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Moderators: martimiz, Sean, biapar, Willr, Ingo, simon_w

How to deal with database specific queries


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13 Posts   33039 Views

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xeraa

Google Summer of Code Hacker, 58 Posts

31 August 2007 at 7:50am

Without going into any details, there are points where we need database specific queries.
I'm currently handling these via switches, something like this:
switch (DB::getDatabaseServer()) {
         case "mysql":
            $sql = ...
            break;
         case "pgsql":
            $sql = ...
            break;
         case "mssql":
            $sql = ...
            break;
}

I'm wondering if I should use a method instead which returns the desired string, something like:
$sql = getDBQuery($mysqlQuery, $pgsqlQuery, $mssqlQuery);

Any thoughts or comments on this?

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Ingo

Forum Moderator, 801 Posts

2 September 2007 at 11:51pm

Edited: 02/09/2007 11:54pm

i'd prefer the second approach, because it adds more flexibility than custom switch-statements (developers can already customize when building the different queries).
it also leaves the current style of querying intact, no big API change.
how about making the function-naming and context more obvious by having sql() as a static method on the usual query-object? also, explicitly setting the type of query might be preferred to having fixed arguments (e.g. first argument *must* be mysql). can anybody think of a more concise name than setType()?

$mysqlQuery = new Query();
$mysqlQuery->setType('mysql','4.0.2'); // with optional minimum required version
// ...
$sql = DBQuery::sql($mysqlQuery, $pgsqlQuery, $mssqlQuery);


btw, i find the naming of DB::getDatabaseServer() a bit misleading, would rather expect to get a socket-connection or something - perhaps DB::get_type()? note the underscore for static methods (as stated in our coding conventions) - even if the DB class doesn't fully adhere to it, we shouldn't add new damage :)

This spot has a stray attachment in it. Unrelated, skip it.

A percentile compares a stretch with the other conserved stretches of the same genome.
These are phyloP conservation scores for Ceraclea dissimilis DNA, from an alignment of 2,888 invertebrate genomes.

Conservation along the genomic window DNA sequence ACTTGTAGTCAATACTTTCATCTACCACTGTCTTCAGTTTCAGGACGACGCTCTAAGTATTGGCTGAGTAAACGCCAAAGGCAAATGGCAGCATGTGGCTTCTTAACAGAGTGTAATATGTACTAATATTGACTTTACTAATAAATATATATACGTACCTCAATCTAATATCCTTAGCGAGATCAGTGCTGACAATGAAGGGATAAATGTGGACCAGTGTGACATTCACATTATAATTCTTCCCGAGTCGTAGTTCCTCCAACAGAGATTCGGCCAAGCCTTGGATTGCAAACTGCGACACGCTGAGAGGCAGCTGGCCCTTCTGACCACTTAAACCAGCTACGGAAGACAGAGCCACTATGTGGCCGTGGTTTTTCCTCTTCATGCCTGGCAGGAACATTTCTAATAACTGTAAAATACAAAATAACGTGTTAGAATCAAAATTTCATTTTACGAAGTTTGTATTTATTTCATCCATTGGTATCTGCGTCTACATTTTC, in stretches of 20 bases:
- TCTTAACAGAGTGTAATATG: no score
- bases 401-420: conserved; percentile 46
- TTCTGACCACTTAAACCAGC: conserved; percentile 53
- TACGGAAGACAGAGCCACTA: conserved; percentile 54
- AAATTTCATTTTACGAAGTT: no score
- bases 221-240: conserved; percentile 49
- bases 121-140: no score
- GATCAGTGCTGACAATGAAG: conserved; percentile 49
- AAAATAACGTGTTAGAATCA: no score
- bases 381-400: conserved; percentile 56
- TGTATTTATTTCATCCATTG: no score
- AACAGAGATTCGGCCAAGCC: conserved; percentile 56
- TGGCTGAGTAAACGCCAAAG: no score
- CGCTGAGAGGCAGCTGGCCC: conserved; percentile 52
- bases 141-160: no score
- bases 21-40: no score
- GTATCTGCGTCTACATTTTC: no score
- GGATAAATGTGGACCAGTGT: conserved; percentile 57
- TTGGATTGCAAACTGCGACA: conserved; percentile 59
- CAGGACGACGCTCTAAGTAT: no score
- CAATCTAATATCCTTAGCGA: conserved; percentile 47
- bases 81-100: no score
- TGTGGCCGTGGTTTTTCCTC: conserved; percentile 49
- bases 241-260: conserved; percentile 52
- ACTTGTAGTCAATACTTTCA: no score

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xeraa

Google Summer of Code Hacker, 58 Posts

3 September 2007 at 8:25am

Edited: 03/09/2007 8:27am

Thanks for the reply Ingo

1) I'll rename DB::getDatabaseServer() to get_type(). Originally I wanted to follow the exisiting code (like getVersion(),...) to keep the naming within the class consistent, but if we should do it like that I will stick to that ;)

2) I guess we are heading for different directions on the switch issue (maybe I should have given a more in depth example ;) ). Here's some code from my database testing and how I intended it to be used:

<?php
   $sqlString = DB::getQuery(
      "UPDATE tablea INNER JOIN tableb ON tablea.ID = tableb.ID SET tablea.Age = tableb.Size WHERE tablea.ID = 3", //mysql
      "UPDATE tablea SET Age = tableb.Size FROM tableb WHERE tablea.ID = 3 AND tableb.ID = tablea.ID", //pgsql
      "UPDATE tablea SET tablea.Age = tableb.Size FROM tablea INNER JOIN tableb ON tablea.ID = tableb.ID WHERE tablea.ID = 3", //mssql
   );
   $result = DB::query($sqlString);
?>